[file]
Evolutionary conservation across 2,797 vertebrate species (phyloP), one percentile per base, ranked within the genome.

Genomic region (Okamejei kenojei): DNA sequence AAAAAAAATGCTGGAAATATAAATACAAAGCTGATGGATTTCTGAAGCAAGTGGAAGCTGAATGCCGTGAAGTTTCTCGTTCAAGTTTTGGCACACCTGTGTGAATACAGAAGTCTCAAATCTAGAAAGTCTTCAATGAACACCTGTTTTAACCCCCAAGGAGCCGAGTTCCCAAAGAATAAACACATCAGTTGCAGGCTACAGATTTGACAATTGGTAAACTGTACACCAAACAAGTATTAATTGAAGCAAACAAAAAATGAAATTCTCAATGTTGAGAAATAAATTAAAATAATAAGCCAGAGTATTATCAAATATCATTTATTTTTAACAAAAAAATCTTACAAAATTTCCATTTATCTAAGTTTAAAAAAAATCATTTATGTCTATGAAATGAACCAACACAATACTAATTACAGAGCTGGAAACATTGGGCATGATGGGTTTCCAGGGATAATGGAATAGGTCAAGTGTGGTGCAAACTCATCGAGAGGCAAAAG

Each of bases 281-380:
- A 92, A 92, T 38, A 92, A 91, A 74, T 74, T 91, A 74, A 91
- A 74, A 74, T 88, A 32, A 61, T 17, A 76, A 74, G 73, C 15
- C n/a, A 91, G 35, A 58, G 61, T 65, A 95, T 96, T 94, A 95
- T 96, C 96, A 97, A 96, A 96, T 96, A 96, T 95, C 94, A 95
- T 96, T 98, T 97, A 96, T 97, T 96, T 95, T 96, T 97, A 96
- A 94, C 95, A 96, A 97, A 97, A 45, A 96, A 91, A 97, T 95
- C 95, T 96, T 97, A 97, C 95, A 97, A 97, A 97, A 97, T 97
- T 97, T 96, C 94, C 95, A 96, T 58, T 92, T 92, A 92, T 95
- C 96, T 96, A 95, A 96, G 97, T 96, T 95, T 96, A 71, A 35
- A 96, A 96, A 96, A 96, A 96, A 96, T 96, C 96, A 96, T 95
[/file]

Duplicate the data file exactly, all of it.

Evolutionary conservation across 2,797 vertebrate species (phyloP), one percentile per base, ranked within the genome.

Genomic region (Okamejei kenojei): DNA sequence AAAAAAAATGCTGGAAATATAAATACAAAGCTGATGGATTTCTGAAGCAAGTGGAAGCTGAATGCCGTGAAGTTTCTCGTTCAAGTTTTGGCACACCTGTGTGAATACAGAAGTCTCAAATCTAGAAAGTCTTCAATGAACACCTGTTTTAACCCCCAAGGAGCCGAGTTCCCAAAGAATAAACACATCAGTTGCAGGCTACAGATTTGACAATTGGTAAACTGTACACCAAACAAGTATTAATTGAAGCAAACAAAAAATGAAATTCTCAATGTTGAGAAATAAATTAAAATAATAAGCCAGAGTATTATCAAATATCATTTATTTTTAACAAAAAAATCTTACAAAATTTCCATTTATCTAAGTTTAAAAAAAATCATTTATGTCTATGAAATGAACCAACACAATACTAATTACAGAGCTGGAAACATTGGGCATGATGGGTTTCCAGGGATAATGGAATAGGTCAAGTGTGGTGCAAACTCATCGAGAGGCAAAAG

Each of bases 281-380:
- A 92, A 92, T 38, A 92, A 91, A 74, T 74, T 91, A 74, A 91
- A 74, A 74, T 88, A 32, A 61, T 17, A 76, A 74, G 73, C 15
- C n/a, A 91, G 35, A 58, G 61, T 65, A 95, T 96, T 94, A 95
- T 96, C 96, A 97, A 96, A 96, T 96, A 96, T 95, C 94, A 95
- T 96, T 98, T 97, A 96, T 97, T 96, T 95, T 96, T 97, A 96
- A 94, C 95, A 96, A 97, A 97, A 45, A 96, A 91, A 97, T 95
- C 95, T 96, T 97, A 97, C 95, A 97, A 97, A 97, A 97, T 97
- T 97, T 96, C 94, C 95, A 96, T 58, T 92, T 92, A 92, T 95
- C 96, T 96, A 95, A 96, G 97, T 96, T 95, T 96, A 71, A 35
- A 96, A 96, A 96, A 96, A 96, A 96, T 96, C 96, A 96, T 95